Korean Temple Food
With Gratitude for Life and Prayers for Peace


History of
Korean Temple Food

Dissemination of
Buddhism and
geographical expansion

Diverse weather conditions and food items

As the religious orders following the
Buddha’s teaching expanded, the boundary
of the spiritual community needed to be
more clearly defined. At the end,
any sincere practitioner of Buddhism who
stayed and participated in the temple’s
ceremonies came to be recognized as a
member of the community. All the visitors
to the temple were provided with minimal
but necessary food, clothes, medicine and
boarding.

Once a practitioner stepped into the set boundary of a community, he would be granted
same rights and treatments that long time residents of the temple were entitled to. This
tradition of universal brotherhood served as an essential foundation for Buddhism to
become a religion beyond any particular region or a period of time.

This spirit of equality and hospitality, by which all Buddhists were accepted as a family,
facilitated a lively exchange and propagation. It was against this backdrop that Xuanzan
went to study in Nalanda University in India and brought with him numerous invaluable
Buddhist texts to China, and that Hyecho seunim from Silla travelled many kingdoms in
India and wrote his famous book the Records of Travel to Five States of India.

As Buddhism spread to many different regions with distinctive geographical and climate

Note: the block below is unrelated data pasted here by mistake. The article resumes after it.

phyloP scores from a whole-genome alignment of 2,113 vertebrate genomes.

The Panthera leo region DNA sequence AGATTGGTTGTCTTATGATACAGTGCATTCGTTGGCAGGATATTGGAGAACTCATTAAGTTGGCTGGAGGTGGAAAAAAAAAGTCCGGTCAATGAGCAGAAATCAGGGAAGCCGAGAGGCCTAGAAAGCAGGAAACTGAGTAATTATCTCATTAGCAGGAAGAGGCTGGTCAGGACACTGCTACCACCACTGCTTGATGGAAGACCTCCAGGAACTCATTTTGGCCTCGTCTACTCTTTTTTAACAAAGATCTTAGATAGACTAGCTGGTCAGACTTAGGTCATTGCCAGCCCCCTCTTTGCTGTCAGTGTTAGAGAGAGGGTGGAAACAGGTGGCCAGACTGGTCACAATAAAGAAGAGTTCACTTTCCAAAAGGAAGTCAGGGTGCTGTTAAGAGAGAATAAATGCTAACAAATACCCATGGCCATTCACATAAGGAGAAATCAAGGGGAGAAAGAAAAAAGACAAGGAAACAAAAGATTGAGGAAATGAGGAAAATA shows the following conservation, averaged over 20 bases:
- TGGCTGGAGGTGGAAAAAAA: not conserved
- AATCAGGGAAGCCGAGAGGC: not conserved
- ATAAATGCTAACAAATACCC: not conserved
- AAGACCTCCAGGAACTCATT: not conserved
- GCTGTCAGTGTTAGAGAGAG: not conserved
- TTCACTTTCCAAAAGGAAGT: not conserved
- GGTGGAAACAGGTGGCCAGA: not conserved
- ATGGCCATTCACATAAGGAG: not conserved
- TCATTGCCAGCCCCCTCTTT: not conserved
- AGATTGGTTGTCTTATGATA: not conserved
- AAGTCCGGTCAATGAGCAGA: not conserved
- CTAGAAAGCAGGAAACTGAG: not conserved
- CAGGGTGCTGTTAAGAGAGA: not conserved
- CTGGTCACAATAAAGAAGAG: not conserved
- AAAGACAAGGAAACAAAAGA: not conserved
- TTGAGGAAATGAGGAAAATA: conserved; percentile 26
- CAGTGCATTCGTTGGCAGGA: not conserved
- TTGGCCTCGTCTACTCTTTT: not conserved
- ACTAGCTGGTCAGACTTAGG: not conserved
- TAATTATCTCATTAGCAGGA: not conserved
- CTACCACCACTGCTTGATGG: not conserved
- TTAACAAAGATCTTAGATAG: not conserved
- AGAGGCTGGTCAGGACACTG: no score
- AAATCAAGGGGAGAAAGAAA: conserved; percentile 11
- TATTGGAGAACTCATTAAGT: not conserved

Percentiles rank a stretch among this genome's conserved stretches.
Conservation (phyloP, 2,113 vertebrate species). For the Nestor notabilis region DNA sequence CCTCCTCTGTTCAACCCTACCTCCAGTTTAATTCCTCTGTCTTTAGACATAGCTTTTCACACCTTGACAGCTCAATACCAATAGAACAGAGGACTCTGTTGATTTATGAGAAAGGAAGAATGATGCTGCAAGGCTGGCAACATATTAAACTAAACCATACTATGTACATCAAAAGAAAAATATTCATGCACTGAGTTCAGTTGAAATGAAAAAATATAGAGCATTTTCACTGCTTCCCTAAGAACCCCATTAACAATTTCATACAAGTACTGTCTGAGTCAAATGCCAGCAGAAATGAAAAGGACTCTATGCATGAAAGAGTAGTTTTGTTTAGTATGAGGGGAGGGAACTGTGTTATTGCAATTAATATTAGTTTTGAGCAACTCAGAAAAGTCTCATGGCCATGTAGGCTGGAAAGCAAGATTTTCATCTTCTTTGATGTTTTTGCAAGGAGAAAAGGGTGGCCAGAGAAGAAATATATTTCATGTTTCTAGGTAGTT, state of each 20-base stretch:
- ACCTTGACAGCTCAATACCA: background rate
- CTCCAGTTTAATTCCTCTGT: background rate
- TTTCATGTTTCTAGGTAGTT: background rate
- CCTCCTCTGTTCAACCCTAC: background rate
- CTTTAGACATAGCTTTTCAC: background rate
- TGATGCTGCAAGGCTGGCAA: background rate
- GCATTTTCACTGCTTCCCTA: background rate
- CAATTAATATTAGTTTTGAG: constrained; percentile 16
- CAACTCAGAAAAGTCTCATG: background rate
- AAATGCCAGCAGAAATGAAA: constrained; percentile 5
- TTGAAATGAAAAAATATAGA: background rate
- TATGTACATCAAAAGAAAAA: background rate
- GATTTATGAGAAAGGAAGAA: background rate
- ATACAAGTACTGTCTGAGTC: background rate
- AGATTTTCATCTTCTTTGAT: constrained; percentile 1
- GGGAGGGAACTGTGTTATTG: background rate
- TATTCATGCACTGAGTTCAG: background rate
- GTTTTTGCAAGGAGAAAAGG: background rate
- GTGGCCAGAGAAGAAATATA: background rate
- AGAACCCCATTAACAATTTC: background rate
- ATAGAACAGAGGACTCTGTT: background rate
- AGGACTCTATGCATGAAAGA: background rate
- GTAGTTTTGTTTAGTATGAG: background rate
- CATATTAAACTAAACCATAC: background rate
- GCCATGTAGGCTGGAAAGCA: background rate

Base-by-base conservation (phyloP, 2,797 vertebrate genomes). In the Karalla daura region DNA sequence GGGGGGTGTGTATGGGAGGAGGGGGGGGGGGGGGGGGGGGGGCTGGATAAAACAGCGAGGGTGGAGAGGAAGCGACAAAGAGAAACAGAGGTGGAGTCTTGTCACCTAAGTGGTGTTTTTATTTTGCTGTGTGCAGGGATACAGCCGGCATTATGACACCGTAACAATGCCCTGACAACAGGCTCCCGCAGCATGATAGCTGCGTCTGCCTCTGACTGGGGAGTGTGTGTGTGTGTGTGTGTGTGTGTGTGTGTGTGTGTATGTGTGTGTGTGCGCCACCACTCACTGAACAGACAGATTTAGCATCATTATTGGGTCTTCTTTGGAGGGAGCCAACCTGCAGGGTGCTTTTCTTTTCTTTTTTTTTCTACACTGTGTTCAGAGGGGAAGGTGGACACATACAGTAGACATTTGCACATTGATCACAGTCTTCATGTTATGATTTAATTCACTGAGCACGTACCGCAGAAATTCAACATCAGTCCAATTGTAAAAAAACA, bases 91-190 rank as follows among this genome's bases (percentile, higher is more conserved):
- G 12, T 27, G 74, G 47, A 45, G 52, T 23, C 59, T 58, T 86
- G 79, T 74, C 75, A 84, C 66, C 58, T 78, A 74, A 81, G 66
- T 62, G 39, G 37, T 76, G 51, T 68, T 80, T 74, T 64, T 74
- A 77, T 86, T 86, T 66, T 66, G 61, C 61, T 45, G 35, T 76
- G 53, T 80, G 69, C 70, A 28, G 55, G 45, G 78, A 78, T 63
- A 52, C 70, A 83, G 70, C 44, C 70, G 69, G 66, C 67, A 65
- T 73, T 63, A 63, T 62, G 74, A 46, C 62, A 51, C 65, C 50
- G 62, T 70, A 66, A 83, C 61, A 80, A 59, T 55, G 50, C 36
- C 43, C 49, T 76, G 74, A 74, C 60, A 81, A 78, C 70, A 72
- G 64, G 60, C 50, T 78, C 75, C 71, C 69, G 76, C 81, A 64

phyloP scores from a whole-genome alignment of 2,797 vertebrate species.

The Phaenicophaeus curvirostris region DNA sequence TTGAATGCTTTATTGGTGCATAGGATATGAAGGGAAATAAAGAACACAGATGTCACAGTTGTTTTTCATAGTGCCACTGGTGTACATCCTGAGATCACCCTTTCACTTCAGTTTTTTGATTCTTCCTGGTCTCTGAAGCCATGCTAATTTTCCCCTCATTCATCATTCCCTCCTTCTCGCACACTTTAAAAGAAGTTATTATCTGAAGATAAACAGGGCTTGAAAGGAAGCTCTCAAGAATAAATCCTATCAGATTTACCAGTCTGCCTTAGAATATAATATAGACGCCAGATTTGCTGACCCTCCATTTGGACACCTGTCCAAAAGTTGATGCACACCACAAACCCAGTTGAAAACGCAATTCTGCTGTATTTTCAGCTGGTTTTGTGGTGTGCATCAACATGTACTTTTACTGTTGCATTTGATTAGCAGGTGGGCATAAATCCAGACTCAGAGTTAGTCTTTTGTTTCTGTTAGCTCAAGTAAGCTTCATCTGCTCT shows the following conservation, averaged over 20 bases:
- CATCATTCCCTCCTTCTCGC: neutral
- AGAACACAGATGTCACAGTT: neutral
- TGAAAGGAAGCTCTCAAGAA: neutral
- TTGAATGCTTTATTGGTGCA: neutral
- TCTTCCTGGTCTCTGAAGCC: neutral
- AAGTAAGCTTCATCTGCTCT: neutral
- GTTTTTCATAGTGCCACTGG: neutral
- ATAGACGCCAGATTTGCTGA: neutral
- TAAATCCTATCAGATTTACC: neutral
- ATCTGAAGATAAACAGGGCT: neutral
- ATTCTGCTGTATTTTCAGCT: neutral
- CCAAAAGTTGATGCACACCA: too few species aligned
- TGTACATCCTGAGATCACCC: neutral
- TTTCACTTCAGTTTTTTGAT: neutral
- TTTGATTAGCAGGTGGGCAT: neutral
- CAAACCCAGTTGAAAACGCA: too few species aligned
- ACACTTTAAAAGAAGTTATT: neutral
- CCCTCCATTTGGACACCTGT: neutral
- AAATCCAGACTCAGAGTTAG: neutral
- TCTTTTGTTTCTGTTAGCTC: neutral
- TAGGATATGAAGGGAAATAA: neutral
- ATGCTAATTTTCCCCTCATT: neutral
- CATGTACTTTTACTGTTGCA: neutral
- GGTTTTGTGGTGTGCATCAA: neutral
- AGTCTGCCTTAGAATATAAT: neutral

characteristics, food for Buddhist practitioners started to adapt to local conditions.
For prosperous agricultural regions, a greater variety of ingredients were available.
On the other hands, food supply could be severely limited in desert and mountain areas.
Sometimes, it means bare minimum for survival. However, propagation of Buddhism
continued throughout the world overcoming all these challenges.

As temples grew in size and number, sourcing of food for monastics became more
structured. Some temples continued to follow the practice of alms collection, but many
began to depend on the donation by local sponsors and laity. The tradition of temple
food was finally born as the monks were allowed to purchase ingredients not banned by
the precept and prepare their own meals.

When your knees are frozen like ice, do not think about resting in warmth
When your stomach is pierced by pain of hunger, do not think of eating

Balsim suhaeng jang (An Essay on Arising the Aspiration for Enlishtenment),
by Wonhyo (617-686, Buddhist Master from the Silla period)